'Trial of the year' award for UCL study

1 April 2011

A UCL study aiming to reduce neonatal mortality rates and maternal depression in very poor communities in eastern India has been awarded 'Trial of the Year' by the Society for Clinical Trials (SCT).

The Society deemed that the Ekjut trial in Jharkhand and Orissa was an "extraordinary randomised clinical trial, conducted with high quality in a very difficult setting, and achieving dramatic results of great public health importance."

'Trial of the year' award for UCL study

The trial was led by Dr Prasanta Tripathy and Dr Nirmala Nair in collaboration with the UCL Centre for International Health and Development, and was considered by the SCT to fulfil the following criteria:

  • It improves the lot of mankind.
  • It provides the basis for a substantial, beneficial change in health care.
  • It reflects expertise in subject matter, excellence in methodology, and concern for study participants.
  • It overcomes obstacles in implementation.
  • The presentation of its design, execution, and results is a model of clarity and intellectual soundness.

The investigators successfully randomised 36 districts to a community intervention (vs. none) which involved using or organising village women’s groups, who engaged in participatory learning and action through play, stories and games. Group members themselves identified newborn health problems within the community and selected their own strategies to address the problems, which they then implemented.

Published in The Lancet in March 2010, the trial results showed that after three years of the intervention, neonatal mortality was reduced by 45% and maternal depression by 57%.

Professor Anthony Costello (UCL Institute for Global Health), was a co-investigator on this study. Explaining the value of such a trial in the developing world, he said: "The trial was designed as a community effectiveness trial rather than an efficacy trial of a perfectly implemented intervention which would be difficult to scale up in the real and resource-limited world in which these tribal populations live. Such trials are essential in the developing world so that we can really estimate the impact and cost-effectiveness of what we do."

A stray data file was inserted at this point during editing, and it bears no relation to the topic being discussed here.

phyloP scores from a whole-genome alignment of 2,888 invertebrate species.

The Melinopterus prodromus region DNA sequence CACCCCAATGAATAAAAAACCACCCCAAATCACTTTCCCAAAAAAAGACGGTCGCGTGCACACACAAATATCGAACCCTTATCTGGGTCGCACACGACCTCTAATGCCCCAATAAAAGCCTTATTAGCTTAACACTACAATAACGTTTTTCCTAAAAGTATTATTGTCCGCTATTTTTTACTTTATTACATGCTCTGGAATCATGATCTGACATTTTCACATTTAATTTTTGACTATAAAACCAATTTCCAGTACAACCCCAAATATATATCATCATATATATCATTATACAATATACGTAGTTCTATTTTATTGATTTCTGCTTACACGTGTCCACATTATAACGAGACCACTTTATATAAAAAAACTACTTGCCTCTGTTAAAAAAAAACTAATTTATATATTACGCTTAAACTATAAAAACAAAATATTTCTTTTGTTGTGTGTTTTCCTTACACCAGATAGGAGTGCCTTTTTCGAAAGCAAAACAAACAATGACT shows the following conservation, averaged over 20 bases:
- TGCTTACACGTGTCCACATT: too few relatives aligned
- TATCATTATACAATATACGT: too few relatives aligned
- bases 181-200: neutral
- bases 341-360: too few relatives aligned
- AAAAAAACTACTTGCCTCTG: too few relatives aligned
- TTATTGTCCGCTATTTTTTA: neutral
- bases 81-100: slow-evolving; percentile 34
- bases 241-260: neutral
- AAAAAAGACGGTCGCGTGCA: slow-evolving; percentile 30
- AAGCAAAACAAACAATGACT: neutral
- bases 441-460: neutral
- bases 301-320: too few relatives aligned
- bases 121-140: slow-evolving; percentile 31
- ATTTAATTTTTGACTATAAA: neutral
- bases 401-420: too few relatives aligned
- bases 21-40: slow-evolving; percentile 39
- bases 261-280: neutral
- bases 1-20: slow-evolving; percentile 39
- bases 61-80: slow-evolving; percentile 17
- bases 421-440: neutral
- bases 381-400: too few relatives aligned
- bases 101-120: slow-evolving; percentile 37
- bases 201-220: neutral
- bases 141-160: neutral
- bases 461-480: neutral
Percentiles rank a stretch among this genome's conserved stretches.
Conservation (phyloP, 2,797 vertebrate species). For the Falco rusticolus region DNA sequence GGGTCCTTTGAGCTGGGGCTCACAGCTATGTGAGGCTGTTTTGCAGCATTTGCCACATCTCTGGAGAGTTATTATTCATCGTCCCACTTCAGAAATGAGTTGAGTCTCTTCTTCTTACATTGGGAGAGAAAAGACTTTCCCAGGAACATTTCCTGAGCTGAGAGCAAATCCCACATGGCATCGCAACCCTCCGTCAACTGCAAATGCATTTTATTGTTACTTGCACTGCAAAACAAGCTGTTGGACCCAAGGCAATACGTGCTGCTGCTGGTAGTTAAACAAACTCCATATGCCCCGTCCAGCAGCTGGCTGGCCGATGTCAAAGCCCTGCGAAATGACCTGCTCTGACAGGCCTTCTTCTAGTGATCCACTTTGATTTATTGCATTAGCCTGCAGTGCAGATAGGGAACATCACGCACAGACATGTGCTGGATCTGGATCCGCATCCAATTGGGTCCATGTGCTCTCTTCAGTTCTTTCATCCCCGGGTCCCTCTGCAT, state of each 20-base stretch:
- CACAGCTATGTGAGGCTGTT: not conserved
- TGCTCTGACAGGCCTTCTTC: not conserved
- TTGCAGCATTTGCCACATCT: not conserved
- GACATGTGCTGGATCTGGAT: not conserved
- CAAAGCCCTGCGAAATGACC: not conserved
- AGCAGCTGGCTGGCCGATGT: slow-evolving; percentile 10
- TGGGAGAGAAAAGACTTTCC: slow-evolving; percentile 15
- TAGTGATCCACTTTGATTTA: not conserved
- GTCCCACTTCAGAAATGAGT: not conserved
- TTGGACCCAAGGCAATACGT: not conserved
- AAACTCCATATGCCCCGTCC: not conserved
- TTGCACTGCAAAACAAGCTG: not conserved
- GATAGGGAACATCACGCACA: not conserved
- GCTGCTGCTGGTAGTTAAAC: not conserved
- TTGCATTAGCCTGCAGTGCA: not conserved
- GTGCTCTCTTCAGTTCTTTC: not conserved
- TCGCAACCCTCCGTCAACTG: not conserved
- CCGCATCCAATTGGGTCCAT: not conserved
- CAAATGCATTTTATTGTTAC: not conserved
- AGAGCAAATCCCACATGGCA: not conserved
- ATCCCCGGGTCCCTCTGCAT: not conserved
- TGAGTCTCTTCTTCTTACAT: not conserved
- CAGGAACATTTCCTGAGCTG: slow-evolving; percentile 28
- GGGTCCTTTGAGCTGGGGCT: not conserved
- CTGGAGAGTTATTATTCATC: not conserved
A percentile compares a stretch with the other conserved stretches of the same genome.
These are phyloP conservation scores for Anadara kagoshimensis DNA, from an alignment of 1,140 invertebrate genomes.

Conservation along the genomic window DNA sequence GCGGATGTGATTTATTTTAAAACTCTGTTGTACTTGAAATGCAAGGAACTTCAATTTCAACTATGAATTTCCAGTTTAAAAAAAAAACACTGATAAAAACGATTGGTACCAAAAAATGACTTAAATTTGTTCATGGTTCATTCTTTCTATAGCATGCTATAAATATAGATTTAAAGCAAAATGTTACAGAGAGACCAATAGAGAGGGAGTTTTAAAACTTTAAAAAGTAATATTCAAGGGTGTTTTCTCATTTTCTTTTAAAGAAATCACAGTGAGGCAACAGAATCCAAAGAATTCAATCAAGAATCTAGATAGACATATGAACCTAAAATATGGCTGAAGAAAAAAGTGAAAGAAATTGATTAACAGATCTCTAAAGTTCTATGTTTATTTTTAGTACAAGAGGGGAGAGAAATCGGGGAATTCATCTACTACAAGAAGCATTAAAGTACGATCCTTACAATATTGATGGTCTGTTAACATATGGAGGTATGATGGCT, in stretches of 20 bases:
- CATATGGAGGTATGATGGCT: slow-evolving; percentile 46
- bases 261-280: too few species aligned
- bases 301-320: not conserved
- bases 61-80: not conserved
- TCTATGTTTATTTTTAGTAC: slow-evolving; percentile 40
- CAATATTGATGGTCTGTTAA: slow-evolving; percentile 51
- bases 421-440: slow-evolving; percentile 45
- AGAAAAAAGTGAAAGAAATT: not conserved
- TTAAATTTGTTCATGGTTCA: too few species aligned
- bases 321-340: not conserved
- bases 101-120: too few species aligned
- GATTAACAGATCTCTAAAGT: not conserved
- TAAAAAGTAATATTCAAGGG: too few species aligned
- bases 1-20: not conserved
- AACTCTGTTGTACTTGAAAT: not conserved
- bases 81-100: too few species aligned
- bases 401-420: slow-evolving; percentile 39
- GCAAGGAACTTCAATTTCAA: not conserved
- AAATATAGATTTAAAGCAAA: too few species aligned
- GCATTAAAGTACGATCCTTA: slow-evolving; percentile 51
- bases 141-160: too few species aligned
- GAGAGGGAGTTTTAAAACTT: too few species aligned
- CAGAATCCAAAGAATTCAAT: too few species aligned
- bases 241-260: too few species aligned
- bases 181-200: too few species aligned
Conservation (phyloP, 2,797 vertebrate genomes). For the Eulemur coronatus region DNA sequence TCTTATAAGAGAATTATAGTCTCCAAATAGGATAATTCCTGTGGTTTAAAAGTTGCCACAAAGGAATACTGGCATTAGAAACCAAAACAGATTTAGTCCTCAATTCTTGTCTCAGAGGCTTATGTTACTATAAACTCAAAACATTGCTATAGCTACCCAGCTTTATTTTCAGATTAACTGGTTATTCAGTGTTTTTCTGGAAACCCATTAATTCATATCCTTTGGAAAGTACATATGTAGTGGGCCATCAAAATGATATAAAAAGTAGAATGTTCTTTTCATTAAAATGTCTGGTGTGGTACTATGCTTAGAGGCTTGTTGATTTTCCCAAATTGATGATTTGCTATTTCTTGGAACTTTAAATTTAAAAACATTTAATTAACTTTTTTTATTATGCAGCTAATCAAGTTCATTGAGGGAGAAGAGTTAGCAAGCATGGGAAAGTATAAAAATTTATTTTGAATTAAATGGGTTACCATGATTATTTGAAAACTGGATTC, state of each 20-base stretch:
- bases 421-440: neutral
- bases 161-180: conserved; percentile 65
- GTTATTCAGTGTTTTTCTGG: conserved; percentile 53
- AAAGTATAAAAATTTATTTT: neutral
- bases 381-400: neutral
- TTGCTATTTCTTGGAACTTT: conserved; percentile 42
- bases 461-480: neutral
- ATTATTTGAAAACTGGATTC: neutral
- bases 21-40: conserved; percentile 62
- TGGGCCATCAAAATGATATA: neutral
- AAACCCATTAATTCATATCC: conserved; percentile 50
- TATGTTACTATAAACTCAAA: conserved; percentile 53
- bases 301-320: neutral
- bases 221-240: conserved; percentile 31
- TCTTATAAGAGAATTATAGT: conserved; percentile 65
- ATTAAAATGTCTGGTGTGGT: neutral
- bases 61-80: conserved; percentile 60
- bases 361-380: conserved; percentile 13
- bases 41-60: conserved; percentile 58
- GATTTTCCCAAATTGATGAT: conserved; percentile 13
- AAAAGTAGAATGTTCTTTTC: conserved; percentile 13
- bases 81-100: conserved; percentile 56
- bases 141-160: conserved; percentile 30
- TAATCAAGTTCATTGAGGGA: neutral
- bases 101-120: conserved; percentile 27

The trial’s principal investigator, Dr Prasanta Tripathy, will travel from India to present an overview of the trial methods and findings during the SCT’s 2011 Annual Meeting in Vancouver, BC, Canada in May. Dr Tripathy represents the organisation Ekjut, whose mission it is to improve maternal and neonatal outcomes in the poorest areas of India. 

Professor Costello added: "We're delighted that the trial has been recognised in this way. May I offer my particular thanks to the incredible Ekjut team, to Dr Audrey Prost for her unstinting support to the trial team in India, and to The Health Foundation and the Wellcome Trust for their generous financial support."

Image: Ekjut, Chakradharpur, Jharkhand, India, 2010


UCL context

The UCL Institute for Global Health is:

  • initiating and enhancing discipline- and department-specific programmes, research and teaching
  • stimulating interdisciplinary discourse and intellectual debate across the university
  • enabling the development of activity to make possible effective large-scale multidisciplinary approaches and interventions.

Beyond UCL, it is:

  • creating real and virtual spaces for academic discourse, in the public policy arena and international political processes
  • exploring partnerships with other universities, government, industry, funding bodies, trusts and charities, UK and international agencies to support our research, education, advocacy and public-policy initiatives
  • positioning UCL as the key informant to governments, business and the community about matters relating to global health
  • developing the provision of UCL’s intellectual capital through consultancy and project portfolios.
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